How to Teach Your Kids about Children with Autism

I was reading a post about a mom who encountered a child with Autism trying to integrate and learn how to play appropriately at a park with other children. The child with Autism hit her child and she wasn’t sure how to handle the situation. I appreciated her willingness to ask how to handle the situation and it showed compassion and empathy. The responses from other moms was heartbreaking. “I would tell my kid to stay away from kids like that” and “I would tell that mom to get her child under control.” However, there was a lot of moms who were compassionate and really just wanted to know how to teach their kids about other kids with Autism. Hence my blog today.

I am going to tell you what we told our son Tucker (5) when trying to explain to him why Wyatt acts differently then other kids and has Autism.

  • Autism is when a child has a hard time processing things and make take a little longer to respond or do something you want him to do. (I keep it very simple for kids to understand)
  • Wyatt can be very hyper and excited when playing with other kids and has a hard time with following rules or having boundaries and might stand to close to you. He might scream really loudly because he is very excited your playing with him and just doesn’t realize how loud he is.
  • When out in public, he can become overwhelmed with sounds and lights and has a hard time focusing. So if you ask him to stop doing something and he keeps doing it, it is because he mind is overwhelmed with noises. You might need to ask a few times to get their attention.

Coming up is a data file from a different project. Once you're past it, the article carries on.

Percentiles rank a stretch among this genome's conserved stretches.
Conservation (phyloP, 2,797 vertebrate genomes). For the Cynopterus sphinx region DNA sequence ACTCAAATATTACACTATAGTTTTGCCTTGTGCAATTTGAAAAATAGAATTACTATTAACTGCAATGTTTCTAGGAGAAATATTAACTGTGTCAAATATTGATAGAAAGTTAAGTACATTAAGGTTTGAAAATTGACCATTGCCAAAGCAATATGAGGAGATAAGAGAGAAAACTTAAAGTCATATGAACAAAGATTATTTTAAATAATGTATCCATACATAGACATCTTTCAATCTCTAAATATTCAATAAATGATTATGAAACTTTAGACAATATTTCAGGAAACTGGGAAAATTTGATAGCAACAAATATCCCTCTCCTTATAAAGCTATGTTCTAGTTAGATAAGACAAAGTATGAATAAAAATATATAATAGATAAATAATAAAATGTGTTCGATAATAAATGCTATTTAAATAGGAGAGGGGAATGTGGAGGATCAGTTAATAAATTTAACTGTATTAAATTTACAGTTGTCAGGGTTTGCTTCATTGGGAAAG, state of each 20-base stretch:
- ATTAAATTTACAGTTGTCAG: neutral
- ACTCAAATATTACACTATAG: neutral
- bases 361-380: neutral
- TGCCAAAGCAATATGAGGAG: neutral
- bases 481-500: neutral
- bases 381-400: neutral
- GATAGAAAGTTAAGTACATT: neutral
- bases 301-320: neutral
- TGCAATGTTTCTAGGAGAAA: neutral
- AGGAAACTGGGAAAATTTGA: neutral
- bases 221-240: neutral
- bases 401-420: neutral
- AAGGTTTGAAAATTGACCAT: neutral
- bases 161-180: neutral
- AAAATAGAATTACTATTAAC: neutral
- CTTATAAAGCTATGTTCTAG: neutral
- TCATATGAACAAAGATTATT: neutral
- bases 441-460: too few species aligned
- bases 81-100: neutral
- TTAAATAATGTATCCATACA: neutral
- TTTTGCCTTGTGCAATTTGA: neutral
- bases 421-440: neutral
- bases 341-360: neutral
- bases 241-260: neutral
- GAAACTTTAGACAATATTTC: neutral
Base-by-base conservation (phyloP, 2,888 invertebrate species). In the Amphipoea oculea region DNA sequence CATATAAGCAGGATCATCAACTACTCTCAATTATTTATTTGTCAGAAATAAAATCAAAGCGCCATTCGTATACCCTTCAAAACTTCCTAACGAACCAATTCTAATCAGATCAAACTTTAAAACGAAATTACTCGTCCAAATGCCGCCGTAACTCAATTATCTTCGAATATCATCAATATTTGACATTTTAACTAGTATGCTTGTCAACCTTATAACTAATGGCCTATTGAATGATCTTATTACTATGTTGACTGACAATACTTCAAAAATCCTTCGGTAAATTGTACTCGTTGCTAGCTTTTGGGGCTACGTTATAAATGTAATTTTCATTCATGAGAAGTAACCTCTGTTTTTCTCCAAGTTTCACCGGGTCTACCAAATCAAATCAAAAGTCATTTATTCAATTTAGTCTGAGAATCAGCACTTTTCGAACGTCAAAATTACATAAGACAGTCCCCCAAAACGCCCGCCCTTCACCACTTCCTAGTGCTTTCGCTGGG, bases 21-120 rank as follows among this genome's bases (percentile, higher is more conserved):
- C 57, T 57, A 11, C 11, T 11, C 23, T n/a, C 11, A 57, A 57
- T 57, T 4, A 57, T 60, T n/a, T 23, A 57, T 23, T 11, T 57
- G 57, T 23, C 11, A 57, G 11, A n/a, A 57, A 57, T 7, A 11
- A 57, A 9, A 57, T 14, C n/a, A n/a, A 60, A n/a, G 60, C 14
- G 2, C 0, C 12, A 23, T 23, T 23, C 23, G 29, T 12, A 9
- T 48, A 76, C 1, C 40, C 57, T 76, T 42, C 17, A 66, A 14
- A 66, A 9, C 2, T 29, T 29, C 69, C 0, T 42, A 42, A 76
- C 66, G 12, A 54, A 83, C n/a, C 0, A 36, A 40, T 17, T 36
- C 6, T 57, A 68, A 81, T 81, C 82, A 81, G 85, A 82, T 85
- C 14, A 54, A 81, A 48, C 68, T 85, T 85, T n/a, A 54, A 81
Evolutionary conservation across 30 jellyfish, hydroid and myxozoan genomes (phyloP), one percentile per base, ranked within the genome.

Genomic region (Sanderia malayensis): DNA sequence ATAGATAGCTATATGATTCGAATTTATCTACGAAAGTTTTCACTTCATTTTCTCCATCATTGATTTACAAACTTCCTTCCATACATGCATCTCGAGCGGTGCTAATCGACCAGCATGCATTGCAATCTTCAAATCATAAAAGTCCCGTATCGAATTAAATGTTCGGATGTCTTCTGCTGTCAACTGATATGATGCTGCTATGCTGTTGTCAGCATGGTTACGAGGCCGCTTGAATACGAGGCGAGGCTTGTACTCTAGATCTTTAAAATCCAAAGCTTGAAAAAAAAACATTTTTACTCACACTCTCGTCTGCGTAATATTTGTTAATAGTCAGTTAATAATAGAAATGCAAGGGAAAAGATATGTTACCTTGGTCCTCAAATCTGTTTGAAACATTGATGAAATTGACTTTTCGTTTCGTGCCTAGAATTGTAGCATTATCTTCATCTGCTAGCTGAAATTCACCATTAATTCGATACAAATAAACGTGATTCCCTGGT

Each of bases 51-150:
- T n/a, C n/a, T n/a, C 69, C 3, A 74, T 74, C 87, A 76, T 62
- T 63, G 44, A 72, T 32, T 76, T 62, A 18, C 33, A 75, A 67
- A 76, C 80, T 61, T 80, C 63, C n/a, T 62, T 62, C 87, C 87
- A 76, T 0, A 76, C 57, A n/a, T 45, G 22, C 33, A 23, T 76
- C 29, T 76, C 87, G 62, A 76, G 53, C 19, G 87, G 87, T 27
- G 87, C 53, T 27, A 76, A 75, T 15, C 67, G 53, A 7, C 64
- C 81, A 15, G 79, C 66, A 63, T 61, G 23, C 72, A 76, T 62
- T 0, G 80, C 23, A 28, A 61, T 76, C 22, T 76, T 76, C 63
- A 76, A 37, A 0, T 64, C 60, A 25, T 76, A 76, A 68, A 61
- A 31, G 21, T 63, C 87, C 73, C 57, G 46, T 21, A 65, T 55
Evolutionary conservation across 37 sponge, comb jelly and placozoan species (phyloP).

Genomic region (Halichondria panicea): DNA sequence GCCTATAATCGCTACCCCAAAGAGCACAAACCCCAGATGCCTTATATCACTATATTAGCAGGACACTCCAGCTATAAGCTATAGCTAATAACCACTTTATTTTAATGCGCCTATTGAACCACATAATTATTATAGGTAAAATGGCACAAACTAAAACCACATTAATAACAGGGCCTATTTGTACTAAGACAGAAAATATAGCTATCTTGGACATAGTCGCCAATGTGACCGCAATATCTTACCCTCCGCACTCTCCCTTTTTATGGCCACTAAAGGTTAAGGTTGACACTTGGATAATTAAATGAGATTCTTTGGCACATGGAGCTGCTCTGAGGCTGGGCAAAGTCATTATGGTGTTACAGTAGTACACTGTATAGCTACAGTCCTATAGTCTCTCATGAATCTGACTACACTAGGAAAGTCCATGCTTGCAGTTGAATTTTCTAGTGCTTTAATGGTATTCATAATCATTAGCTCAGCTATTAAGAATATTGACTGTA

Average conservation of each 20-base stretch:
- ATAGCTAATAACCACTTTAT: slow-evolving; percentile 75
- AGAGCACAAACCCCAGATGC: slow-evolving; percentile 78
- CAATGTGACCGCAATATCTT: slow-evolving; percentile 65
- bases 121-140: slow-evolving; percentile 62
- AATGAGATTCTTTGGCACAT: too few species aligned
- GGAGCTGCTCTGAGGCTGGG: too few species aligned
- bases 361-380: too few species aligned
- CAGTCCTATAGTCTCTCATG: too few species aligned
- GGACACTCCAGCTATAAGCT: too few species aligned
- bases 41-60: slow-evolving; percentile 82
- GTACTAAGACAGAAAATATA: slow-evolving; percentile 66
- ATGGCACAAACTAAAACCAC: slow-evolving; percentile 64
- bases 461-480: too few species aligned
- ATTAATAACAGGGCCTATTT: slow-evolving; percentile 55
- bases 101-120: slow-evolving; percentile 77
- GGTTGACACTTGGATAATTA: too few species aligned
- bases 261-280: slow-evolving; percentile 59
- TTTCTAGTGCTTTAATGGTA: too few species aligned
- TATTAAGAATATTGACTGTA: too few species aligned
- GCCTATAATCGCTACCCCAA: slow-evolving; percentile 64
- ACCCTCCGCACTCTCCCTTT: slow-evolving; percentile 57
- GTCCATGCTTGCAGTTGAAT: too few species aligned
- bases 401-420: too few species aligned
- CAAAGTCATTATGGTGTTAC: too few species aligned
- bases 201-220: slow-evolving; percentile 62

• A child with Autism can have a hard time processing their words and being able to express themselves. For example, he might be upset because he really wants a turn on the slide but instead of telling you, he can get upset or scream.
  • Wyatt can be very physical and like to bounce of couches, or tackle you because it makes his body feel good. He doesn’t have a sense of where his body is so his body has to be always touching something and the more pressure he puts on his body, the better.
  • Some children with Autism don’t like to be touched at all and might get upset if you try and hug them or touch them.
  • Children with Autism don’t understand if you are happy, sad, laughing, or mad. So, if you are running around playing tag and touch them on the shoulder, he might think you are hitting him and not playing.

Most importantly that we tell our kids that children with Autism have feelings and being compassionate and empathetic towards them if key. That they work hard with therapists to work on their symptoms and they can be great friends.

I get asked a lot the best ways to teach their children about other kids with Autism, so I hope this blog helped. Remember that these are very general items and that every child with Autism is different.  I love it when parents or kids ask me about Wyatt to better understand him, so please reach out to the parents. We will tell you with pride, everything about our Wyatt.

 

 

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